Something big, possibly something deeply troubling, happened to you at your job. You should probably see an employment lawyer. How do you get ready for that consultation? What should you be thinking about?
You want to have a strong and strategic meeting. You want to gain valuable insights and potential strategies. We suggest here a few tips to help get you prepared.
1. When Should You Contact an Employment Lawyer?
Don't wait. There are time limits in most employment situations -- for example, your employer has made an offer to accept a new position or, on the other end, to decide to accept or reject a severance package. In general, to preserve any legal claims and your leverage in the situation, you must act, well before you approach any time limits.
Job and career incidents stir up emotions. If you don't allow your emotions to swamp you and delay you from acting, you are helping yourself and your lawyer. You want to avoid the unneeded pressure that comes from addressing issues close to deadlines.
2. How to Find the Right Employment Lawyer For You.
You may get some potential employment lawyer names from various sources, such as from an Internet search or a friend's recommendation. The State Bar of California's website offers ideas about how to go about a lawyer search.
When you make contact with an employment lawyer, proceed as a careful consumer. Does the lawyer seem to be a good fit for you? Do you see alignment in personality, approach, strategy and goals? Does the lawyer have the expertise you need? Does the lawyer have the time to put into your case? Is the fee arrangement acceptable?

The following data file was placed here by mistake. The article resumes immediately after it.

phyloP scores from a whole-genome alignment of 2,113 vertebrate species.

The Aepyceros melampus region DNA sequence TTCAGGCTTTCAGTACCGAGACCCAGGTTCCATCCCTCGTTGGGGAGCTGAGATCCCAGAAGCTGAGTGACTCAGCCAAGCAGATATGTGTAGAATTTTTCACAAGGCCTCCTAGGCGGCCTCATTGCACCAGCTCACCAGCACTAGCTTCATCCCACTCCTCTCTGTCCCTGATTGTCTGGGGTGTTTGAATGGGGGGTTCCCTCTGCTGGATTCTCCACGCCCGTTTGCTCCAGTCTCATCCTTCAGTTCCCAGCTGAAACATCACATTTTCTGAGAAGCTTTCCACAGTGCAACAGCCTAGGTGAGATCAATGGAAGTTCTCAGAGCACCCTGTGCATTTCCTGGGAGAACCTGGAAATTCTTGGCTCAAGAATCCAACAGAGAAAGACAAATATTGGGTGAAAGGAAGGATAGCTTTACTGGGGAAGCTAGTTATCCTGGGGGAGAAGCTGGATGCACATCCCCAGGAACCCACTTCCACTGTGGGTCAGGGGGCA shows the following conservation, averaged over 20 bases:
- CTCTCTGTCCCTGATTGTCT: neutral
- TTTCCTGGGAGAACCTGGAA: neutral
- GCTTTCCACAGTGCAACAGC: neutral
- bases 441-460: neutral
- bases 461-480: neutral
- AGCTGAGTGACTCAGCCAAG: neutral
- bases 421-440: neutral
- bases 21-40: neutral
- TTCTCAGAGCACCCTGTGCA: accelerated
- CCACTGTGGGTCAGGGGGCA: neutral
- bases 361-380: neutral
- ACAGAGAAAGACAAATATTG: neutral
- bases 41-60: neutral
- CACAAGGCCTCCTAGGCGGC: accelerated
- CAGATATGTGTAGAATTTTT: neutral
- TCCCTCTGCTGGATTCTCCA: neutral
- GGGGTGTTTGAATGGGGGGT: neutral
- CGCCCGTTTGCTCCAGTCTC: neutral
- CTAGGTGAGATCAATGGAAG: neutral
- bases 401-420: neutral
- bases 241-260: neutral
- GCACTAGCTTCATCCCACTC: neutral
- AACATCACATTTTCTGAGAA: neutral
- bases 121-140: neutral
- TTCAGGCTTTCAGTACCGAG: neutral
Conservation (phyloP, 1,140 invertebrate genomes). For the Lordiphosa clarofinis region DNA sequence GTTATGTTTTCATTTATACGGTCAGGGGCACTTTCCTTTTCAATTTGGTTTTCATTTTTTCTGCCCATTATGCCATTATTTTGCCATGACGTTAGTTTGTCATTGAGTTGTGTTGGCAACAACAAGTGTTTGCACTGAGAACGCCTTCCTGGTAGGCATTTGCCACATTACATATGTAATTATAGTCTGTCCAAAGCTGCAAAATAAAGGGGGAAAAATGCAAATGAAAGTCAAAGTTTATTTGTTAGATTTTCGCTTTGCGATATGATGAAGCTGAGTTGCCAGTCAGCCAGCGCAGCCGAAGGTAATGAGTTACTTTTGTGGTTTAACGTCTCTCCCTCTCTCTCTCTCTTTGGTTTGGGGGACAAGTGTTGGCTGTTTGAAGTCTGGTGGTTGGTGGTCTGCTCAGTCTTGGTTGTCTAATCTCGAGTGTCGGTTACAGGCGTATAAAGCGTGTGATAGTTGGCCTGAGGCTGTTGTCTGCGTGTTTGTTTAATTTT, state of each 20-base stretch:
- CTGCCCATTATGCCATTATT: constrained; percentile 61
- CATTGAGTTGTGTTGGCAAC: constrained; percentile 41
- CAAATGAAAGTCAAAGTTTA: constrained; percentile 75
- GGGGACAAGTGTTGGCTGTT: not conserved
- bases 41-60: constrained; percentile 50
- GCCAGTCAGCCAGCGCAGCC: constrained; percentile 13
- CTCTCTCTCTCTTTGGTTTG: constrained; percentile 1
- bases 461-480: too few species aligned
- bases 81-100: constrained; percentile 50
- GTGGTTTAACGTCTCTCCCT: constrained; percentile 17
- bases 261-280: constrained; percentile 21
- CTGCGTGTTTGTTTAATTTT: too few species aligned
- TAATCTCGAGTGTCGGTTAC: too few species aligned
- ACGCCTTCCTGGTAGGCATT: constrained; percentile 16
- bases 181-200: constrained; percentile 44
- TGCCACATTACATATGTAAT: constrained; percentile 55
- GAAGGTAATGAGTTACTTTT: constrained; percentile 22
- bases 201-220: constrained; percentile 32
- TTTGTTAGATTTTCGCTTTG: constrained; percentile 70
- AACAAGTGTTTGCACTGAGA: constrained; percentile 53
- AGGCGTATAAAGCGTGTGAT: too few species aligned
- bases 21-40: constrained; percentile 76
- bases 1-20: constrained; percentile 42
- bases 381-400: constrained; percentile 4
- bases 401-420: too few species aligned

3. What Do You Do to Prepare for Your Initial Consultation?
To maximize a lawyer's ability to give you potential legal options, you should attempt to create an organized "download" of what happened at work. Take the time to write down the important highlights, from the start to the present.
Does your story allow the lawyer to "stand" in your shoes at work? Have you described when you started at this employer and what role(s) you have played there? What performance ratings you received? Have you described what you believe to be unfair or illegal and when and what happened? Did you complain to anyone and what response did you get? Do you have evidence (witnesses, texts, paperwork, etc.) to support you?
Have you gathered your own thoughts about what specific goals you want to reach in this situation? A lawyer may make recommendations based upon the facts and law, but this is your career -- what outcome do you seek?
4. What Else Might an Employment Lawyer Benefit From Seeing?
Along with preparing your written story, depending on the situation, you may want to begin organizing other paperwork. Here are some suggestions:
(a) A copy of a recent resume, so that the lawyer can view your work and education history;
(b) Documents you received and signed from your employer when you were hired, such as an offer letter, any arbitration agreements, a confidentiality agreement;
(c) A copy of a recent pay stub from your employer;
(d) Copies of performance reviews you received, whether formal or informal, strong, average or weak;
(e) Supporting evidence you may have, such as calendar entries, emails, texts, doctor's notes, etc.;
(f) Any severance documentation you received;
(g) A list of possible witnesses, their job titles, what they may know, and their contact information;
(h) Any other documents that you believe support your position.
Preparation before an employment law consultation, even if you are feeling stress from the situation, is strategic. It helps to maximize the benefits of going to see a lawyer.
Note: This post is provided for informational purposes. It is not intended to dispense legal advice. Each person's situation is different. We urge you to consult an attorney in a prompt manner if you need legal advice and counsel.